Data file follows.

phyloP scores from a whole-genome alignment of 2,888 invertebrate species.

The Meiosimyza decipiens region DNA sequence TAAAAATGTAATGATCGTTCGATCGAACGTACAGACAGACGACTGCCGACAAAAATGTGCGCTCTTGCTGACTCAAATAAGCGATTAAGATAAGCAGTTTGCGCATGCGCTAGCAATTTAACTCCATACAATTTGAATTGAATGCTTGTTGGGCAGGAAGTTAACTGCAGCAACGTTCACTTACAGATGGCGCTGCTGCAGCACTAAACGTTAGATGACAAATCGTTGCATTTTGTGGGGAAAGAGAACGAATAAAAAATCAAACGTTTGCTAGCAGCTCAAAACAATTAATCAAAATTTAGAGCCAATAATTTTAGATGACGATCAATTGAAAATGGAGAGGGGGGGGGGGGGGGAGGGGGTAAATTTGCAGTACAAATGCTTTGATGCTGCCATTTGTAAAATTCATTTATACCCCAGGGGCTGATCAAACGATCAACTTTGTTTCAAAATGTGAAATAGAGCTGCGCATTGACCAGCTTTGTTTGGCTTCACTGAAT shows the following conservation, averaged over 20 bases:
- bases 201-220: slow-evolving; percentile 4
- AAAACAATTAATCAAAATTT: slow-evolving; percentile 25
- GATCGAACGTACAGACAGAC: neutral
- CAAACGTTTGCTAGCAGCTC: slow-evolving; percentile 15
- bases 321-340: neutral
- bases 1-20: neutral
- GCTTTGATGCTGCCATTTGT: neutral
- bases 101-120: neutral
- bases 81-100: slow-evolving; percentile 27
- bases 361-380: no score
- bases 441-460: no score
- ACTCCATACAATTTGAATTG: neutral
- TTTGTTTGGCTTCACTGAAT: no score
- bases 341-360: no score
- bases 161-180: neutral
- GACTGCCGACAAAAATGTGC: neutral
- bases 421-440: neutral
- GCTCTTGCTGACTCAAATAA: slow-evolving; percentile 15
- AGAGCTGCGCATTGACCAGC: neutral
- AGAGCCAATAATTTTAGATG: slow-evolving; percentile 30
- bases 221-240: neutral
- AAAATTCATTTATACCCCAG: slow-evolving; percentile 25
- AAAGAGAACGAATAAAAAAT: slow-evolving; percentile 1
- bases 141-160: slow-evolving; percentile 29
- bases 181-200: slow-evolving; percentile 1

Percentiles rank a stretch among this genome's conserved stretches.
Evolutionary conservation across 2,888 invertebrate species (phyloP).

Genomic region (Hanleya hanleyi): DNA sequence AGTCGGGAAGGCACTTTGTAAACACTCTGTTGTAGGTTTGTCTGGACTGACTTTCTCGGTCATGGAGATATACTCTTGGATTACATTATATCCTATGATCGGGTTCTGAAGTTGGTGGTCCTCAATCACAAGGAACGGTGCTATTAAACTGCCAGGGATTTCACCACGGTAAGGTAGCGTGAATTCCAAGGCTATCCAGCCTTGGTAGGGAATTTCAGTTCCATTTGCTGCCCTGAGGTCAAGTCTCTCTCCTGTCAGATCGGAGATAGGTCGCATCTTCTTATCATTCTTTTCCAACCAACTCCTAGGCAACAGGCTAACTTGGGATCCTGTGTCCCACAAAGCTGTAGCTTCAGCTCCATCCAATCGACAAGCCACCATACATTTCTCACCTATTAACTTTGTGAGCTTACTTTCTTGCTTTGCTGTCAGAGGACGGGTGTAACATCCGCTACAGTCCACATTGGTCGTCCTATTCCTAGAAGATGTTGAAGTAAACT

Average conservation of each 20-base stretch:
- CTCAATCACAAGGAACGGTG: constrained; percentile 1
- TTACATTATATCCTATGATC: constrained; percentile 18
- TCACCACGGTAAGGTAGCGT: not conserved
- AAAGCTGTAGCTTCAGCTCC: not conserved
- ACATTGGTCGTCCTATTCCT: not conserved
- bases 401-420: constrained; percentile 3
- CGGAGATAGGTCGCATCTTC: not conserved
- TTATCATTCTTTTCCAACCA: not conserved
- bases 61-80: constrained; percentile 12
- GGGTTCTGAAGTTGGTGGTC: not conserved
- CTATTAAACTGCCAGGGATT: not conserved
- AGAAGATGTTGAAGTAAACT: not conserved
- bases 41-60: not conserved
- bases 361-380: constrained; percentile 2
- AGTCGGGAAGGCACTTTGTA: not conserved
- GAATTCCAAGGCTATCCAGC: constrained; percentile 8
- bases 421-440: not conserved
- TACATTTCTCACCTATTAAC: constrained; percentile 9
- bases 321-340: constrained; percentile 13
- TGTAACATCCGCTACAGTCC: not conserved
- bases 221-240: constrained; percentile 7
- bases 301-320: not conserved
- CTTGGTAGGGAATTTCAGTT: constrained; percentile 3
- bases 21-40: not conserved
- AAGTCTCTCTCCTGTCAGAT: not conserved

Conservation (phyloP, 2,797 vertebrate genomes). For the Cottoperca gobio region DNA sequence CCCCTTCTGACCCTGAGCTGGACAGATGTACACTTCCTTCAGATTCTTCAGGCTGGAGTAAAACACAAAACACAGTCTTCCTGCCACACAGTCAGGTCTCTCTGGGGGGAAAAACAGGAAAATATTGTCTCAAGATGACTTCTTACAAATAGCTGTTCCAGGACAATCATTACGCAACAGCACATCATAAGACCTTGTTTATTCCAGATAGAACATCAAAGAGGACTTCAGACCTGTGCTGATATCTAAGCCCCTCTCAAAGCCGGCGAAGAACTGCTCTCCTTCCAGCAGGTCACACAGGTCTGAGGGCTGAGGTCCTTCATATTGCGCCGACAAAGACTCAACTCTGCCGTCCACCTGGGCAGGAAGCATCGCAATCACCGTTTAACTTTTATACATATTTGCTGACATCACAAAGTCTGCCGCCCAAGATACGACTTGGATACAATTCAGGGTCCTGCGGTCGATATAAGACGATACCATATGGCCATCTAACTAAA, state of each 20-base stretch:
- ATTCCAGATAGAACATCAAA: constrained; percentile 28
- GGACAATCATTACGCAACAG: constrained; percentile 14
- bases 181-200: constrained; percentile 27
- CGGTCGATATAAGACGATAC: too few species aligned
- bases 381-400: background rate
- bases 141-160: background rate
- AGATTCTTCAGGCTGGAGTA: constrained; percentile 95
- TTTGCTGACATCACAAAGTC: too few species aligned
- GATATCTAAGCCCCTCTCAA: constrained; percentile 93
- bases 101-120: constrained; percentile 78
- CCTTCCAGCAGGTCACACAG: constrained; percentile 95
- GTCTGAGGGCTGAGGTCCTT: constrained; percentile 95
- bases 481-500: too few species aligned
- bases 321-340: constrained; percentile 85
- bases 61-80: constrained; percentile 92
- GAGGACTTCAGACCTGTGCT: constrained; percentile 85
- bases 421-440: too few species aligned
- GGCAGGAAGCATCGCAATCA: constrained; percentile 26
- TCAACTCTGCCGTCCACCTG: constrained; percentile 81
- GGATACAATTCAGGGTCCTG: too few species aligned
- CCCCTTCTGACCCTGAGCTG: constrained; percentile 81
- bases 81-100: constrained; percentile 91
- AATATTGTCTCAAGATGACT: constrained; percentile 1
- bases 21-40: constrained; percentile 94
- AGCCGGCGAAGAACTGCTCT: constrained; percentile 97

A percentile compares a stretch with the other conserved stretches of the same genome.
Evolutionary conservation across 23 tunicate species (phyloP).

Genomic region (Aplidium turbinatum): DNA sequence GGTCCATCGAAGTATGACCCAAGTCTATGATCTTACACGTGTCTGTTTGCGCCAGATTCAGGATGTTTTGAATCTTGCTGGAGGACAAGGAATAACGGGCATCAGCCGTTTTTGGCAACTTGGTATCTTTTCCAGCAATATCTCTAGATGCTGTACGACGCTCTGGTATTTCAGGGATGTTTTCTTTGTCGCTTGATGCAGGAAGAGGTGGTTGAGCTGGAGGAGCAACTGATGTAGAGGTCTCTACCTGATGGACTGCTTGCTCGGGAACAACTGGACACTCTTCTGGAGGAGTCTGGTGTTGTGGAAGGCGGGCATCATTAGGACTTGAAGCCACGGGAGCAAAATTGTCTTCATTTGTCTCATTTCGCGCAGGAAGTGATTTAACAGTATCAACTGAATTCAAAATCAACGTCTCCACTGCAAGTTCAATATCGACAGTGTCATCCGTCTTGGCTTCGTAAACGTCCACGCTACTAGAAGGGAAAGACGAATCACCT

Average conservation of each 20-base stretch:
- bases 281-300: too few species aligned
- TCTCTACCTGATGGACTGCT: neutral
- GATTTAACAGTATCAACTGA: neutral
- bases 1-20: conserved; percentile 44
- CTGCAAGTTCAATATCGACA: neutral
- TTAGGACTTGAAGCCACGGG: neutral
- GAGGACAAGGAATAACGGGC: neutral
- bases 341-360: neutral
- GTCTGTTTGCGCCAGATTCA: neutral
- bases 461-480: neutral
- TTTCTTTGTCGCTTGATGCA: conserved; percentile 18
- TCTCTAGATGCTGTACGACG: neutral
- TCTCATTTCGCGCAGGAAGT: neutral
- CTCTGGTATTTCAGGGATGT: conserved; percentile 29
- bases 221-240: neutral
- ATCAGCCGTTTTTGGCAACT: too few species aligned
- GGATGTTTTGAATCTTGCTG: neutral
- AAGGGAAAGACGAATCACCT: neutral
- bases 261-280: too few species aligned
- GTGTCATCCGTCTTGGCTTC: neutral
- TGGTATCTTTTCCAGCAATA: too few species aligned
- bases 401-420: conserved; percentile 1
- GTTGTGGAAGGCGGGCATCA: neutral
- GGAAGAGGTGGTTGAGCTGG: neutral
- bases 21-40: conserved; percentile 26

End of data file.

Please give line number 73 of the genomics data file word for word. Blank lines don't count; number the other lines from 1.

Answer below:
- GAGGACTTCAGACCTGTGCT: constrained; percentile 85